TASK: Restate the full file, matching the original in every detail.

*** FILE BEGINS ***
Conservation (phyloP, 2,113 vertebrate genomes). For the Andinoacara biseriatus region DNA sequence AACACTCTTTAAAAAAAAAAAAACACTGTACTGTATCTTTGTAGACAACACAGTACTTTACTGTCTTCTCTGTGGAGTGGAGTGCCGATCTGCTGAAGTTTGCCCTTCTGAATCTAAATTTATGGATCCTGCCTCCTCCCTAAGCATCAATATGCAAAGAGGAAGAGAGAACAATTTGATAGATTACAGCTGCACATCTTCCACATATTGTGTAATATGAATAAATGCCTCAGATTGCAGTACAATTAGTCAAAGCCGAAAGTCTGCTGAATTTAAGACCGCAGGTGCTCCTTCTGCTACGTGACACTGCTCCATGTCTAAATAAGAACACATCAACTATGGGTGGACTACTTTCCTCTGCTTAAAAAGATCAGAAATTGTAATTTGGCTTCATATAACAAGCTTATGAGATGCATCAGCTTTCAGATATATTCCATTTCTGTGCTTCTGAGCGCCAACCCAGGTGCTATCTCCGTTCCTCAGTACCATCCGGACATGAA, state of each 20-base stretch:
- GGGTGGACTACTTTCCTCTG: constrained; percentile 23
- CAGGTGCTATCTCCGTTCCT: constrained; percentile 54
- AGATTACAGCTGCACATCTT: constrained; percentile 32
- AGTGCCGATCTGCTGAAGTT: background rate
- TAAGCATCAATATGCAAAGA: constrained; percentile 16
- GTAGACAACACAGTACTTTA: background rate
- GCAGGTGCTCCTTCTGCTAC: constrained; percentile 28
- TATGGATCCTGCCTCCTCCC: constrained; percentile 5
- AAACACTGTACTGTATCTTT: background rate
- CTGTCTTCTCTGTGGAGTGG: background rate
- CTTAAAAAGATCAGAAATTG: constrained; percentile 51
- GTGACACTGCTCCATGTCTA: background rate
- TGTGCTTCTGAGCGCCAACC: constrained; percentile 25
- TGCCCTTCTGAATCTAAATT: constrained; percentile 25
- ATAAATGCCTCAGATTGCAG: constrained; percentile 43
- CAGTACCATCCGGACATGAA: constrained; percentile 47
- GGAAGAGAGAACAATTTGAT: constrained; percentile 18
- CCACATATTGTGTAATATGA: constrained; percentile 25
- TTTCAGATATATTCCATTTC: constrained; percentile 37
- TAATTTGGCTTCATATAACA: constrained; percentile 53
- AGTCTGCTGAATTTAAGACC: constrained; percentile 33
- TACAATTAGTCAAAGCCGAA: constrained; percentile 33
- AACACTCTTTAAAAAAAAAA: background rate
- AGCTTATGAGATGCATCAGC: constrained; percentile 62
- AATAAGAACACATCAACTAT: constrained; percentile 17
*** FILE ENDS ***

Conservation (phyloP, 2,113 vertebrate genomes). For the Andinoacara biseriatus region DNA sequence AACACTCTTTAAAAAAAAAAAAACACTGTACTGTATCTTTGTAGACAACACAGTACTTTACTGTCTTCTCTGTGGAGTGGAGTGCCGATCTGCTGAAGTTTGCCCTTCTGAATCTAAATTTATGGATCCTGCCTCCTCCCTAAGCATCAATATGCAAAGAGGAAGAGAGAACAATTTGATAGATTACAGCTGCACATCTTCCACATATTGTGTAATATGAATAAATGCCTCAGATTGCAGTACAATTAGTCAAAGCCGAAAGTCTGCTGAATTTAAGACCGCAGGTGCTCCTTCTGCTACGTGACACTGCTCCATGTCTAAATAAGAACACATCAACTATGGGTGGACTACTTTCCTCTGCTTAAAAAGATCAGAAATTGTAATTTGGCTTCATATAACAAGCTTATGAGATGCATCAGCTTTCAGATATATTCCATTTCTGTGCTTCTGAGCGCCAACCCAGGTGCTATCTCCGTTCCTCAGTACCATCCGGACATGAA, state of each 20-base stretch:
- GGGTGGACTACTTTCCTCTG: constrained; percentile 23
- CAGGTGCTATCTCCGTTCCT: constrained; percentile 54
- AGATTACAGCTGCACATCTT: constrained; percentile 32
- AGTGCCGATCTGCTGAAGTT: background rate
- TAAGCATCAATATGCAAAGA: constrained; percentile 16
- GTAGACAACACAGTACTTTA: background rate
- GCAGGTGCTCCTTCTGCTAC: constrained; percentile 28
- TATGGATCCTGCCTCCTCCC: constrained; percentile 5
- AAACACTGTACTGTATCTTT: background rate
- CTGTCTTCTCTGTGGAGTGG: background rate
- CTTAAAAAGATCAGAAATTG: constrained; percentile 51
- GTGACACTGCTCCATGTCTA: background rate
- TGTGCTTCTGAGCGCCAACC: constrained; percentile 25
- TGCCCTTCTGAATCTAAATT: constrained; percentile 25
- ATAAATGCCTCAGATTGCAG: constrained; percentile 43
- CAGTACCATCCGGACATGAA: constrained; percentile 47
- GGAAGAGAGAACAATTTGAT: constrained; percentile 18
- CCACATATTGTGTAATATGA: constrained; percentile 25
- TTTCAGATATATTCCATTTC: constrained; percentile 37
- TAATTTGGCTTCATATAACA: constrained; percentile 53
- AGTCTGCTGAATTTAAGACC: constrained; percentile 33
- TACAATTAGTCAAAGCCGAA: constrained; percentile 33
- AACACTCTTTAAAAAAAAAA: background rate
- AGCTTATGAGATGCATCAGC: constrained; percentile 62
- AATAAGAACACATCAACTAT: constrained; percentile 17